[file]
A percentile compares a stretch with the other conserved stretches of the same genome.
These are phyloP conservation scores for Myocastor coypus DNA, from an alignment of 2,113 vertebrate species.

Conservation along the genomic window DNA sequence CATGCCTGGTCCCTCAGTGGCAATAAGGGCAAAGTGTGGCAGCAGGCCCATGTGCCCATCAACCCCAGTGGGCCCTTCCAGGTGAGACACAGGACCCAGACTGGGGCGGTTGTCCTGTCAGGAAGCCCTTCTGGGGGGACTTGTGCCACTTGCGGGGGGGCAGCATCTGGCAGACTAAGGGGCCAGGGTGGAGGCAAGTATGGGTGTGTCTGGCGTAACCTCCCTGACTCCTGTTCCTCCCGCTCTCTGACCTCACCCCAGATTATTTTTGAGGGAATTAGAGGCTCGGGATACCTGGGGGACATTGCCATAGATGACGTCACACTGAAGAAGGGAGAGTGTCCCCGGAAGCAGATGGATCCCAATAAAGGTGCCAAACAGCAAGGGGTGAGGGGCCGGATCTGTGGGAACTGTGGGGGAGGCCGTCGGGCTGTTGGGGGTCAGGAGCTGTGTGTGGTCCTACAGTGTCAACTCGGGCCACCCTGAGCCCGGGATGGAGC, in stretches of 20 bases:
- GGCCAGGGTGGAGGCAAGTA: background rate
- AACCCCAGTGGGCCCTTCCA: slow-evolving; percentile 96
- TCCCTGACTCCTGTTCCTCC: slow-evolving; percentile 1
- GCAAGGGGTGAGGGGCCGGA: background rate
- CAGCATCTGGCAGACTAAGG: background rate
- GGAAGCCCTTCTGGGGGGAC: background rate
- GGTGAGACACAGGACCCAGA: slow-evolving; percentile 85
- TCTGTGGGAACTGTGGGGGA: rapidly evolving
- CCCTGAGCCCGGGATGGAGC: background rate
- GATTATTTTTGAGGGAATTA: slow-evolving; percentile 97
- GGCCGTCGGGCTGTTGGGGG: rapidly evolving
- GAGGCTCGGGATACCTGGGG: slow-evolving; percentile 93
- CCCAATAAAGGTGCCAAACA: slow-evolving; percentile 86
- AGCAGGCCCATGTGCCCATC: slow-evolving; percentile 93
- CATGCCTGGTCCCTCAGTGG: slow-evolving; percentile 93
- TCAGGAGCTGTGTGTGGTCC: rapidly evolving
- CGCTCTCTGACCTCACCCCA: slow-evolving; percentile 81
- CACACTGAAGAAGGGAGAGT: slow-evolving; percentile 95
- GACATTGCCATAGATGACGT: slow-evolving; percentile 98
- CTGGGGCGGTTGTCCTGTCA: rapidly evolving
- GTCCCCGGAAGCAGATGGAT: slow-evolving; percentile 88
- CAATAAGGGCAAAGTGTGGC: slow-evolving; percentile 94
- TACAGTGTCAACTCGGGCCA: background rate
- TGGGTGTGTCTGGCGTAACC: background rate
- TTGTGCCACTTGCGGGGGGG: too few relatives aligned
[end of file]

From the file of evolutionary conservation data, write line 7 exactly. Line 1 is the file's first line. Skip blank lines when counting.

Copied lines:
- GCAAGGGGTGAGGGGCCGGA: background rate